Naval Air Station San Diego, Cal

Naval Air Station San Diego, Cal

Steve Gozzo

LCdr. Steve Gozzo sent this letter to Approach. His great uncle, RAdm. John J. Lynch, wrote it while a NAVCAD at North Island. RAdm. Lynch later flew SDBs in World War II and received the Navy Cross for his actions in the Battle of Midway. LCdr. Gozzo adds, “The letters sort of epitomizes the saying, `Fly what you brief, brief what you fly.’ Thank God for second chances.”–Ed.

Naval Air Station San Diego, Cal.

8 Feb 1937

Dear Ma and Pa:

Despite the rain and floods they have had in California, I am still safe. From the papers one would imagine that conditions are pretty bad out here but outside of a few puddles around the streets I haven’t noticed anything different. Of course Coronado and North Island wouldn’t be affected by floods though good old San Diego was pretty wet last week. Some of the boys who went to San Diego on Saturday evening were stranded over there all night. Luckily I had gone to a cocktail party here in Coronado and was able to get back for a good nights sleep.

To get back to my career since last I wrote to you. I have quite a bit to tell. When I first got into aviation I said I would send back word of anything that happened to me and that is why I am telling you this story. Enclosed you will find a clipping that will give you a general outline of what happened but to go into detail the story is somewhat as follows:

“Thursday morning I was out on a homing drill. This consists of making believe you are lost and trying to get back to your ship or station. To stimulate this they have a truck go off into the hills someplace and send out radio signals. The purpose is to follow these signals and find where the truck is located. I did this without any trouble and having a little time to waste, I started to put the plane through its paces. I had a great time for myself, doing all the stunts and get into some funny positions and finally when trying to do two rolls at the top of a loop, the plane went into an outside spin. This had happened to me before but I always managed to get it out before it got wound up. This time it started spinning and despite all my efforts it wouldn’t come out so when the ground loomed up pretty close, I released my safety belt and was catapulted out of the plane. In an inverted spin the plane is on its back and keeps twisting around with the wings horizontal to the ground so that when I opened the belt the force of gravity dropped me from the plane.

“There was a quiet, peaceful sensation for a few seconds after I was pitched out it was such a relief to be out of that twisting plane. Instead of having a sensation of falling, the impression I gained was that I was floating around in the air. This lasted until the jerk of my opening parachute took me out of my reverie. Dimly I remember reaching for the ripcord and throwing it far away. The ride in the chute was very nice though my only complaint was that just as I reached the stage where I was daring enough to start looking around to get my bearings, the ground rose up to meet me. I made an unusually gentle landing for a person of my size in a wild patch of sagebrush on the top of huge knoll.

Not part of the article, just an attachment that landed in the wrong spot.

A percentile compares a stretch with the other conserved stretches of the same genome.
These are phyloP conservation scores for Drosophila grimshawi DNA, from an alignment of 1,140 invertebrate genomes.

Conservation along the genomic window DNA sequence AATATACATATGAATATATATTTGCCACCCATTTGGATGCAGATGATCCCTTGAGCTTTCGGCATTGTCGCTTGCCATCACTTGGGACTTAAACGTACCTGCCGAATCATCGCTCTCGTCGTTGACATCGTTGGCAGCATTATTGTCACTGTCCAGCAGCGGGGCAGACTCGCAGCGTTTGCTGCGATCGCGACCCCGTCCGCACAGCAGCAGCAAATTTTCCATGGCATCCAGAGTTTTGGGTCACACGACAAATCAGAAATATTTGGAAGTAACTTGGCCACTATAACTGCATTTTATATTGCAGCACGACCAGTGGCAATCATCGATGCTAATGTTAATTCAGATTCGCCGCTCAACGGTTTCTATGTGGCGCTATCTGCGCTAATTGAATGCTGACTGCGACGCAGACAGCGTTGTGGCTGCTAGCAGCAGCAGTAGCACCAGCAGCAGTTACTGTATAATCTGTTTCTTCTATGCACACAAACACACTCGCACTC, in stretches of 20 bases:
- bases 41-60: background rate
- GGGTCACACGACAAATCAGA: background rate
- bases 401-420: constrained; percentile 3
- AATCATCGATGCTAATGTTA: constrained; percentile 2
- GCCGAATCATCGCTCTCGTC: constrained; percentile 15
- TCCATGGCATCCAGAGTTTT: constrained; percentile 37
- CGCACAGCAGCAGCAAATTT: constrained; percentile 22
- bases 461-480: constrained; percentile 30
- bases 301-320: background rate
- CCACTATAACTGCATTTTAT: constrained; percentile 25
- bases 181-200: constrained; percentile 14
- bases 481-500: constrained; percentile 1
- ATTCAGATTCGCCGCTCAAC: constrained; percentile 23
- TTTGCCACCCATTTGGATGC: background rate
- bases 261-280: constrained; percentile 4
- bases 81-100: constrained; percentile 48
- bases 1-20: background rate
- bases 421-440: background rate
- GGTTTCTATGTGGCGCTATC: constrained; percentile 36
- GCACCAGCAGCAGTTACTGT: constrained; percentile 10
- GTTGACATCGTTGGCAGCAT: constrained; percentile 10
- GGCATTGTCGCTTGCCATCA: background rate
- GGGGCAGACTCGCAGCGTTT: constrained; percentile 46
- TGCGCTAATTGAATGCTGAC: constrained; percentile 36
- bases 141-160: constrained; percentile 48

“One of the fellows in my squadron who had seen me jump, circled around where I landed and directed me to the nearest habitation. I never did see the plane again until the wrecking crew brought it back to the station. It was completely demolished. I gathered up my parachute and in my heavy furlined flying suit, I tramped about a mile and a half through the brush and some ploughed fields before I met a farmer who was coming out to investigate the accident. He had seen the jump and telephoned North Island before coming out. He informed me that there was an ambulance on the way out to pick me up for they didn’t know whether or not I was hurt. By the time we reached his house, there was an ambulance waiting for me so I rode home in style.

The accident happened about 15 miles North of the Air Station. Of course there was quite a bit of excitement connected with the affair and the big question around the station was to the effect. “Why should a pilot have to bail out while on a homing drill.” I had to pay a visit to Captain Towers, chief of the Aircraft Battle Force, and explain all about it but outside of a few words of caution nothing else was mentioned.

Now I am a member of a famous Caterpillar Club composed of those pilots whose lives have been saved by jumping in a parachute. They have an insignia which they give to all members. I expect to get mine in another month or so. It is a small gold caterpillar with a ruby for an eye. I’ll wear mine with pride.

Now after telling all this I expect you to take the viewpoint that as long as I am willing to tell of what happens don’t have any undue fears and let your imagination run wild.

Outside of that little adventure life has been quiet. I went to a cocktail party at a Captain Calhoun’s house on Saturday evening and from there we went to the usual dance at the Coronado Hotel. I enjoyed myself very much so much that I think I’ll start my social life anew.

This week we go out on the Saratoga. Because of the shortage of ships I won’t be flying aboard but I ought to get in a couple of hops. We will be in Coronado Roads over the weekend, go to the sea again on Sunday night. Come in again on Friday and go out again late in the following week.

Well that’s about all there is to say. I am still alive and kicking and getting plenty to eat. Don’t do any worrying for I’ll take it mighty [Text unreadable in original source.] in my plane after this and take no chances on getting into a spot like that again. Figure it was all for the best.

Your loving son


LCdr. Gozzo currently is assigned to the Naval Academy.

COPYRIGHT 2003 U.S. Naval Safety Center

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